That’s by design. You set the diopter ONCE to focus the reticle clearly with YOUR vision. Only if someone else uses the scope would the diopter adjustment need to change settings. And as Fireman JG says, do this looking at a plain background such as a wall or the sky. And don’t stare too long. Look briefly and adjust diopter. Repeat as necessary to get clear reticle focus.

The parallax setting as mentioned, should be dialed to make the sight picture clear (nothing to do with the reticle). That will change as you view things at different distances. On most scopes without this adjustment, it’s fixed at 100 yards since that’s a common zero range.

To see what parallax does, using your dominant eye, hold your index finger on both hands up in front of you spaced apart but aligned side to side exactly behind one another. Now shift your head slightly and you’ll see a separation of the two fingers. Now, bring the back finger right up behind the front one and do the same thing. You’ll see that both fingers seem to stay in alignment. That’s because they are both in the same distance plane and moving your head a little bit doesn’t introduce the parallax error you saw in the first part.

To summarize, the parallax adjustment brings the sight picture to the same optical plane as the reticle so that slightly shifting your head off center doesn’t affect what you perceive as POA.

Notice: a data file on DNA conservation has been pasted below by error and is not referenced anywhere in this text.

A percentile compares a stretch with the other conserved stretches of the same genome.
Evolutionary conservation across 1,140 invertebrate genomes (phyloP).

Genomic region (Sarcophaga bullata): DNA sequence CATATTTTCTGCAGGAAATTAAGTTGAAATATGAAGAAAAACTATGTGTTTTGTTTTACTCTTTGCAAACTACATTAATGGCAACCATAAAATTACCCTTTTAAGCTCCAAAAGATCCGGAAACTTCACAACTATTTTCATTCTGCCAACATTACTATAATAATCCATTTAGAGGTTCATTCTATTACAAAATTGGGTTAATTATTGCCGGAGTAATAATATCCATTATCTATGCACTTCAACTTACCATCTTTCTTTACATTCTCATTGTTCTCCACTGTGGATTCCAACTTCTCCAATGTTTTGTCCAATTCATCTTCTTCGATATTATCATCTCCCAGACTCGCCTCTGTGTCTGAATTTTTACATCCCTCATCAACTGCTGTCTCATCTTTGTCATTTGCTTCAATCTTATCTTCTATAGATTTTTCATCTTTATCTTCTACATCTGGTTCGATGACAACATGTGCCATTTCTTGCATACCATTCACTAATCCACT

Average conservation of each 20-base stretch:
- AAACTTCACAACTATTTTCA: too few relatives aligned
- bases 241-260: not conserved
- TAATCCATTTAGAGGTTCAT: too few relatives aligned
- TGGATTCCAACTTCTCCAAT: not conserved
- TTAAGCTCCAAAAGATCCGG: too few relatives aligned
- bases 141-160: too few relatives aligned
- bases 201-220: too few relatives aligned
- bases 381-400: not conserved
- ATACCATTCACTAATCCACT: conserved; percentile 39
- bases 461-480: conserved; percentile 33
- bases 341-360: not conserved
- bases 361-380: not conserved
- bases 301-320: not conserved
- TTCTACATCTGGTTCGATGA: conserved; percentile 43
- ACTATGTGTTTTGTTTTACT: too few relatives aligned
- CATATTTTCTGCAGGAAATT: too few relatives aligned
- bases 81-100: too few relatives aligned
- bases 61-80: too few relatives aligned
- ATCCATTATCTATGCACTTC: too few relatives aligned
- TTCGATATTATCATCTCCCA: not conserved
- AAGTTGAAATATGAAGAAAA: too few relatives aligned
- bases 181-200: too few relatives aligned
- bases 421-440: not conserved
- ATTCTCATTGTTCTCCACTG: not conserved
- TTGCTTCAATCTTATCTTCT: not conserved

With a fixed parallax scope, you have to make sure you’re looking directly through the center of the eyepiece at various distances, otherwise you will attempt to place reticle on target by moving rifle and your POI will be off.

And yeah, the yardage markings are notoriously inaccurate on parallax knobs.

Re: SWFA 5x20 with side parallax knob [Re: tskin] #7738050 02/05/20 04:39 AM
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On any FFP scope, you should spend a considerable amount of time getting the diopter set properly. This is probably the item I spend the most time on when setting up a scope.

After I've done that, I actually find the numbers on the parallax dial to be very accurate on all of my FFP scopes. But others report that they don't. As long as you can adjust it to get a sight picture with a crisp target image and crisp reticle image, at all distances and magnification levels, then it really shouldn't matter too much if the numbers match the distance.

JMHO - worth what you paid for it.